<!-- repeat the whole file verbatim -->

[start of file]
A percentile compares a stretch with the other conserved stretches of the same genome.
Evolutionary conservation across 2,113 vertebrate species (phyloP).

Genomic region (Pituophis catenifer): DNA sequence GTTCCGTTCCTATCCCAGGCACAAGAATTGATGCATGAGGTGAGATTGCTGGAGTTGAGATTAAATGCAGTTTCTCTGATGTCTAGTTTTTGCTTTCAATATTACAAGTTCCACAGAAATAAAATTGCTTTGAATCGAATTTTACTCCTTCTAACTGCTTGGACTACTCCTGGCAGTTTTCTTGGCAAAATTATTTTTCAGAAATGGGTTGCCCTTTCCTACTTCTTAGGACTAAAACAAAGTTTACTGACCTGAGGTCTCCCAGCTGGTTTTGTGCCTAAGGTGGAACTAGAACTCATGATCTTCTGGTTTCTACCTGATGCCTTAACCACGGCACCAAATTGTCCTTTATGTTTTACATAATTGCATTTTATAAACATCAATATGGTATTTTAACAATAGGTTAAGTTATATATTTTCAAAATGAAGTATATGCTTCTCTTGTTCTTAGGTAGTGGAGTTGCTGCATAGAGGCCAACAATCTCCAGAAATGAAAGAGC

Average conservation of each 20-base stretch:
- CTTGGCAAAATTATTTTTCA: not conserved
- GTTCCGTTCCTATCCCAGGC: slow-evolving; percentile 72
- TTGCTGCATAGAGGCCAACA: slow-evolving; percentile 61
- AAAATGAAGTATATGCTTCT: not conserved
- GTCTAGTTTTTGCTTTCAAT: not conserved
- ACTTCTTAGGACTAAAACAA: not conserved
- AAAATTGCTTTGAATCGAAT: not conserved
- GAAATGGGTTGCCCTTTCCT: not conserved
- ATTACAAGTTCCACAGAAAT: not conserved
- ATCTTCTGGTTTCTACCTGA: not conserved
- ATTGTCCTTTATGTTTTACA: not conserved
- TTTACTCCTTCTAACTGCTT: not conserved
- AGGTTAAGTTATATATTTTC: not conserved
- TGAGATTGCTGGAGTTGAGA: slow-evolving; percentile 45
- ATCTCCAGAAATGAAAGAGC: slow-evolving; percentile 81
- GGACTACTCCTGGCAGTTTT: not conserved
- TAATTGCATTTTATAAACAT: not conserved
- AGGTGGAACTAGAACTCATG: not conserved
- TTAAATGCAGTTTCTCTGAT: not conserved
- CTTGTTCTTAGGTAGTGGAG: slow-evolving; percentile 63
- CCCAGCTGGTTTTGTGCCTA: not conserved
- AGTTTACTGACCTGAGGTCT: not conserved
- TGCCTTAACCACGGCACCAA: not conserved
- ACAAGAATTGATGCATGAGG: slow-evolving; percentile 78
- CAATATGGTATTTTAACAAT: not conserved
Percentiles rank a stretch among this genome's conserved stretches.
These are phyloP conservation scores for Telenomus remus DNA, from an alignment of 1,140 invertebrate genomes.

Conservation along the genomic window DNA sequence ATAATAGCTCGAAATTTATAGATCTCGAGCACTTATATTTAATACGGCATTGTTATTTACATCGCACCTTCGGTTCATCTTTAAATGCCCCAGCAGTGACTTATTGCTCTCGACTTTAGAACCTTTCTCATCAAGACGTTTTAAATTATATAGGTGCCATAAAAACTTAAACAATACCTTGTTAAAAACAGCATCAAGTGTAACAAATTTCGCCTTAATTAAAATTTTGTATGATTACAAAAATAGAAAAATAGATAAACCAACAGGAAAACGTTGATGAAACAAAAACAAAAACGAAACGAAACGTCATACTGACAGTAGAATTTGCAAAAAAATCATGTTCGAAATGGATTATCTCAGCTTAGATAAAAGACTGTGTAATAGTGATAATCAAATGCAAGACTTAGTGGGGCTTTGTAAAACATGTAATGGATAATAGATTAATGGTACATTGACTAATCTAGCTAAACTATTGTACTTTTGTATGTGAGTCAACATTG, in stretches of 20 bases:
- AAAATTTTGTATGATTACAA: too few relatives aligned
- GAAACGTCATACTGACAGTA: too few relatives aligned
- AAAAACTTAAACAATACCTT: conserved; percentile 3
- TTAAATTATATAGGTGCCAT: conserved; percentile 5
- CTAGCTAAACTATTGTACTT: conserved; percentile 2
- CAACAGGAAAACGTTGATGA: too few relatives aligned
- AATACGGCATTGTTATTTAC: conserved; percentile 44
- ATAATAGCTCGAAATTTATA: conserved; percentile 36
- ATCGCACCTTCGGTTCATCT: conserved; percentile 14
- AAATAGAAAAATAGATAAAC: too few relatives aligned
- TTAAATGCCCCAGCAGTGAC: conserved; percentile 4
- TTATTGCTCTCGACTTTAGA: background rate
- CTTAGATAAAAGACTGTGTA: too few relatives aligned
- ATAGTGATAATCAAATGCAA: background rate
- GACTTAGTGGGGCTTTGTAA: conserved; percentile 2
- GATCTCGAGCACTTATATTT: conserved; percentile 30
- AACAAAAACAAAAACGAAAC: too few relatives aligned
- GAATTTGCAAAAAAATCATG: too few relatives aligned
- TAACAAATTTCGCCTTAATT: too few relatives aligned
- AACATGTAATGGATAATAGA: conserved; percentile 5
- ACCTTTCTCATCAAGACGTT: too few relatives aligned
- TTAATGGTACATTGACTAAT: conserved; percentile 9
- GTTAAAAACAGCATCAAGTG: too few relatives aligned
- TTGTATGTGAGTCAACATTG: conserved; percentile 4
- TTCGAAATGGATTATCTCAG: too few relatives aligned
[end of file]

A percentile compares a stretch with the other conserved stretches of the same genome.
Evolutionary conservation across 2,113 vertebrate species (phyloP).

Genomic region (Pituophis catenifer): DNA sequence GTTCCGTTCCTATCCCAGGCACAAGAATTGATGCATGAGGTGAGATTGCTGGAGTTGAGATTAAATGCAGTTTCTCTGATGTCTAGTTTTTGCTTTCAATATTACAAGTTCCACAGAAATAAAATTGCTTTGAATCGAATTTTACTCCTTCTAACTGCTTGGACTACTCCTGGCAGTTTTCTTGGCAAAATTATTTTTCAGAAATGGGTTGCCCTTTCCTACTTCTTAGGACTAAAACAAAGTTTACTGACCTGAGGTCTCCCAGCTGGTTTTGTGCCTAAGGTGGAACTAGAACTCATGATCTTCTGGTTTCTACCTGATGCCTTAACCACGGCACCAAATTGTCCTTTATGTTTTACATAATTGCATTTTATAAACATCAATATGGTATTTTAACAATAGGTTAAGTTATATATTTTCAAAATGAAGTATATGCTTCTCTTGTTCTTAGGTAGTGGAGTTGCTGCATAGAGGCCAACAATCTCCAGAAATGAAAGAGC

Average conservation of each 20-base stretch:
- CTTGGCAAAATTATTTTTCA: not conserved
- GTTCCGTTCCTATCCCAGGC: slow-evolving; percentile 72
- TTGCTGCATAGAGGCCAACA: slow-evolving; percentile 61
- AAAATGAAGTATATGCTTCT: not conserved
- GTCTAGTTTTTGCTTTCAAT: not conserved
- ACTTCTTAGGACTAAAACAA: not conserved
- AAAATTGCTTTGAATCGAAT: not conserved
- GAAATGGGTTGCCCTTTCCT: not conserved
- ATTACAAGTTCCACAGAAAT: not conserved
- ATCTTCTGGTTTCTACCTGA: not conserved
- ATTGTCCTTTATGTTTTACA: not conserved
- TTTACTCCTTCTAACTGCTT: not conserved
- AGGTTAAGTTATATATTTTC: not conserved
- TGAGATTGCTGGAGTTGAGA: slow-evolving; percentile 45
- ATCTCCAGAAATGAAAGAGC: slow-evolving; percentile 81
- GGACTACTCCTGGCAGTTTT: not conserved
- TAATTGCATTTTATAAACAT: not conserved
- AGGTGGAACTAGAACTCATG: not conserved
- TTAAATGCAGTTTCTCTGAT: not conserved
- CTTGTTCTTAGGTAGTGGAG: slow-evolving; percentile 63
- CCCAGCTGGTTTTGTGCCTA: not conserved
- AGTTTACTGACCTGAGGTCT: not conserved
- TGCCTTAACCACGGCACCAA: not conserved
- ACAAGAATTGATGCATGAGG: slow-evolving; percentile 78
- CAATATGGTATTTTAACAAT: not conserved
Percentiles rank a stretch among this genome's conserved stretches.
These are phyloP conservation scores for Telenomus remus DNA, from an alignment of 1,140 invertebrate genomes.

Conservation along the genomic window DNA sequence ATAATAGCTCGAAATTTATAGATCTCGAGCACTTATATTTAATACGGCATTGTTATTTACATCGCACCTTCGGTTCATCTTTAAATGCCCCAGCAGTGACTTATTGCTCTCGACTTTAGAACCTTTCTCATCAAGACGTTTTAAATTATATAGGTGCCATAAAAACTTAAACAATACCTTGTTAAAAACAGCATCAAGTGTAACAAATTTCGCCTTAATTAAAATTTTGTATGATTACAAAAATAGAAAAATAGATAAACCAACAGGAAAACGTTGATGAAACAAAAACAAAAACGAAACGAAACGTCATACTGACAGTAGAATTTGCAAAAAAATCATGTTCGAAATGGATTATCTCAGCTTAGATAAAAGACTGTGTAATAGTGATAATCAAATGCAAGACTTAGTGGGGCTTTGTAAAACATGTAATGGATAATAGATTAATGGTACATTGACTAATCTAGCTAAACTATTGTACTTTTGTATGTGAGTCAACATTG, in stretches of 20 bases:
- AAAATTTTGTATGATTACAA: too few relatives aligned
- GAAACGTCATACTGACAGTA: too few relatives aligned
- AAAAACTTAAACAATACCTT: conserved; percentile 3
- TTAAATTATATAGGTGCCAT: conserved; percentile 5
- CTAGCTAAACTATTGTACTT: conserved; percentile 2
- CAACAGGAAAACGTTGATGA: too few relatives aligned
- AATACGGCATTGTTATTTAC: conserved; percentile 44
- ATAATAGCTCGAAATTTATA: conserved; percentile 36
- ATCGCACCTTCGGTTCATCT: conserved; percentile 14
- AAATAGAAAAATAGATAAAC: too few relatives aligned
- TTAAATGCCCCAGCAGTGAC: conserved; percentile 4
- TTATTGCTCTCGACTTTAGA: background rate
- CTTAGATAAAAGACTGTGTA: too few relatives aligned
- ATAGTGATAATCAAATGCAA: background rate
- GACTTAGTGGGGCTTTGTAA: conserved; percentile 2
- GATCTCGAGCACTTATATTT: conserved; percentile 30
- AACAAAAACAAAAACGAAAC: too few relatives aligned
- GAATTTGCAAAAAAATCATG: too few relatives aligned
- TAACAAATTTCGCCTTAATT: too few relatives aligned
- AACATGTAATGGATAATAGA: conserved; percentile 5
- ACCTTTCTCATCAAGACGTT: too few relatives aligned
- TTAATGGTACATTGACTAAT: conserved; percentile 9
- GTTAAAAACAGCATCAAGTG: too few relatives aligned
- TTGTATGTGAGTCAACATTG: conserved; percentile 4
- TTCGAAATGGATTATCTCAG: too few relatives aligned